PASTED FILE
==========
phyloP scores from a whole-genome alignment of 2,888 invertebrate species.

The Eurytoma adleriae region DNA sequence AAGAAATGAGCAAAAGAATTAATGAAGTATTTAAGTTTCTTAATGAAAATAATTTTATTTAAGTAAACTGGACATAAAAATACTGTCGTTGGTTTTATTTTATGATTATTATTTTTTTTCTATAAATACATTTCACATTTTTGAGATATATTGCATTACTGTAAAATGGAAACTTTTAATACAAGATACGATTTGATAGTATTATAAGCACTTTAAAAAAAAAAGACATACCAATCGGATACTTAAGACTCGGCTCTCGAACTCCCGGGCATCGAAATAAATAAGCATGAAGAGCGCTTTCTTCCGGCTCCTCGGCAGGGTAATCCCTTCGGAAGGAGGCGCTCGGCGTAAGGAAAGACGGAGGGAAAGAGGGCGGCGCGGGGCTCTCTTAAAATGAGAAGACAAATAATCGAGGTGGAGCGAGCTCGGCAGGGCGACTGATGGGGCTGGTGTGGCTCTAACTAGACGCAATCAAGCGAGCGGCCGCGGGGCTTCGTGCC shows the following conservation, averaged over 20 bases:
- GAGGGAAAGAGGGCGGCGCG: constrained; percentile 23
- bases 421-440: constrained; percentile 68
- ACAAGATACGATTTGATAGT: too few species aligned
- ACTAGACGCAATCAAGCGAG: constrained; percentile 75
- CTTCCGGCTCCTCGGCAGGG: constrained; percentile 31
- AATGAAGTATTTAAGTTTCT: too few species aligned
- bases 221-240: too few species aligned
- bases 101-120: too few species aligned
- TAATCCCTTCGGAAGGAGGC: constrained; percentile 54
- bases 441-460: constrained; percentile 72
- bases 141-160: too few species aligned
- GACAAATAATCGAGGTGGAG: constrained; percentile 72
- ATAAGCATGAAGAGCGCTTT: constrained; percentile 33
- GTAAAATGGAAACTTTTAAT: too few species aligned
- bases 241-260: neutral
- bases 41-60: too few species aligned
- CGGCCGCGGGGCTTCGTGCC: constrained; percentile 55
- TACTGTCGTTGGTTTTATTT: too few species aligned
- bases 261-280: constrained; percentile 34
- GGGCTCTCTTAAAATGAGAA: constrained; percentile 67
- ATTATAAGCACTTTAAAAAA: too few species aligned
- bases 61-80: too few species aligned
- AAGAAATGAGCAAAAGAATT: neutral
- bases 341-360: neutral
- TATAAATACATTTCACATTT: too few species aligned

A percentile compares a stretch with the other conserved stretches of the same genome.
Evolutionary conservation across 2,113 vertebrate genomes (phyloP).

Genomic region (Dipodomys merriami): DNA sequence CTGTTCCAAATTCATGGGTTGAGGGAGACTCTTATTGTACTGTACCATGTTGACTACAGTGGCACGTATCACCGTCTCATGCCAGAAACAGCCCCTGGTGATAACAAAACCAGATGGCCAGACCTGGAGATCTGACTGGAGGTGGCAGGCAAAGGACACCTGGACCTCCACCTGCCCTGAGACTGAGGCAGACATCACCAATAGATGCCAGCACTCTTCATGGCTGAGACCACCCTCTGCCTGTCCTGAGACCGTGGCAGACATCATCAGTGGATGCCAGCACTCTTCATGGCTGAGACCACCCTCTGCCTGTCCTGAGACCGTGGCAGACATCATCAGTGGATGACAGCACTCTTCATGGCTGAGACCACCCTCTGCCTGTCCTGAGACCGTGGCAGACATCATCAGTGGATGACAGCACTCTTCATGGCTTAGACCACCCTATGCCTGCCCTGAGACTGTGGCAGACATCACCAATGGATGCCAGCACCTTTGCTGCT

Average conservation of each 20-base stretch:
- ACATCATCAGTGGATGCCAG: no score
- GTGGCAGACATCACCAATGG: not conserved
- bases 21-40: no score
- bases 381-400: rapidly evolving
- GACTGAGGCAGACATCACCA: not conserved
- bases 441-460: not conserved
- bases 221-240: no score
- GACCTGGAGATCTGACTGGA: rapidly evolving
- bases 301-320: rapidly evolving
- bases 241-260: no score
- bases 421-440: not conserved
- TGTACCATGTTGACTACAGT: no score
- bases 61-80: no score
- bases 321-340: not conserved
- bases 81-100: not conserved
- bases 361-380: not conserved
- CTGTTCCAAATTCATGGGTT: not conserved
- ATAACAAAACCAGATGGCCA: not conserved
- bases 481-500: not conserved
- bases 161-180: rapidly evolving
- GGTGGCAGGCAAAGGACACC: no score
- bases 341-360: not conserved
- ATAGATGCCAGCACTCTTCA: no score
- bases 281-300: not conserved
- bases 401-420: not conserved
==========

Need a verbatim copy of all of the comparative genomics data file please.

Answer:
phyloP scores from a whole-genome alignment of 2,888 invertebrate species.

The Eurytoma adleriae region DNA sequence AAGAAATGAGCAAAAGAATTAATGAAGTATTTAAGTTTCTTAATGAAAATAATTTTATTTAAGTAAACTGGACATAAAAATACTGTCGTTGGTTTTATTTTATGATTATTATTTTTTTTCTATAAATACATTTCACATTTTTGAGATATATTGCATTACTGTAAAATGGAAACTTTTAATACAAGATACGATTTGATAGTATTATAAGCACTTTAAAAAAAAAAGACATACCAATCGGATACTTAAGACTCGGCTCTCGAACTCCCGGGCATCGAAATAAATAAGCATGAAGAGCGCTTTCTTCCGGCTCCTCGGCAGGGTAATCCCTTCGGAAGGAGGCGCTCGGCGTAAGGAAAGACGGAGGGAAAGAGGGCGGCGCGGGGCTCTCTTAAAATGAGAAGACAAATAATCGAGGTGGAGCGAGCTCGGCAGGGCGACTGATGGGGCTGGTGTGGCTCTAACTAGACGCAATCAAGCGAGCGGCCGCGGGGCTTCGTGCC shows the following conservation, averaged over 20 bases:
- GAGGGAAAGAGGGCGGCGCG: constrained; percentile 23
- bases 421-440: constrained; percentile 68
- ACAAGATACGATTTGATAGT: too few species aligned
- ACTAGACGCAATCAAGCGAG: constrained; percentile 75
- CTTCCGGCTCCTCGGCAGGG: constrained; percentile 31
- AATGAAGTATTTAAGTTTCT: too few species aligned
- bases 221-240: too few species aligned
- bases 101-120: too few species aligned
- TAATCCCTTCGGAAGGAGGC: constrained; percentile 54
- bases 441-460: constrained; percentile 72
- bases 141-160: too few species aligned
- GACAAATAATCGAGGTGGAG: constrained; percentile 72
- ATAAGCATGAAGAGCGCTTT: constrained; percentile 33
- GTAAAATGGAAACTTTTAAT: too few species aligned
- bases 241-260: neutral
- bases 41-60: too few species aligned
- CGGCCGCGGGGCTTCGTGCC: constrained; percentile 55
- TACTGTCGTTGGTTTTATTT: too few species aligned
- bases 261-280: constrained; percentile 34
- GGGCTCTCTTAAAATGAGAA: constrained; percentile 67
- ATTATAAGCACTTTAAAAAA: too few species aligned
- bases 61-80: too few species aligned
- AAGAAATGAGCAAAAGAATT: neutral
- bases 341-360: neutral
- TATAAATACATTTCACATTT: too few species aligned

A percentile compares a stretch with the other conserved stretches of the same genome.
Evolutionary conservation across 2,113 vertebrate genomes (phyloP).

Genomic region (Dipodomys merriami): DNA sequence CTGTTCCAAATTCATGGGTTGAGGGAGACTCTTATTGTACTGTACCATGTTGACTACAGTGGCACGTATCACCGTCTCATGCCAGAAACAGCCCCTGGTGATAACAAAACCAGATGGCCAGACCTGGAGATCTGACTGGAGGTGGCAGGCAAAGGACACCTGGACCTCCACCTGCCCTGAGACTGAGGCAGACATCACCAATAGATGCCAGCACTCTTCATGGCTGAGACCACCCTCTGCCTGTCCTGAGACCGTGGCAGACATCATCAGTGGATGCCAGCACTCTTCATGGCTGAGACCACCCTCTGCCTGTCCTGAGACCGTGGCAGACATCATCAGTGGATGACAGCACTCTTCATGGCTGAGACCACCCTCTGCCTGTCCTGAGACCGTGGCAGACATCATCAGTGGATGACAGCACTCTTCATGGCTTAGACCACCCTATGCCTGCCCTGAGACTGTGGCAGACATCACCAATGGATGCCAGCACCTTTGCTGCT

Average conservation of each 20-base stretch:
- ACATCATCAGTGGATGCCAG: no score
- GTGGCAGACATCACCAATGG: not conserved
- bases 21-40: no score
- bases 381-400: rapidly evolving
- GACTGAGGCAGACATCACCA: not conserved
- bases 441-460: not conserved
- bases 221-240: no score
- GACCTGGAGATCTGACTGGA: rapidly evolving
- bases 301-320: rapidly evolving
- bases 241-260: no score
- bases 421-440: not conserved
- TGTACCATGTTGACTACAGT: no score
- bases 61-80: no score
- bases 321-340: not conserved
- bases 81-100: not conserved
- bases 361-380: not conserved
- CTGTTCCAAATTCATGGGTT: not conserved
- ATAACAAAACCAGATGGCCA: not conserved
- bases 481-500: not conserved
- bases 161-180: rapidly evolving
- GGTGGCAGGCAAAGGACACC: no score
- bases 341-360: not conserved
- ATAGATGCCAGCACTCTTCA: no score
- bases 281-300: not conserved
- bases 401-420: not conserved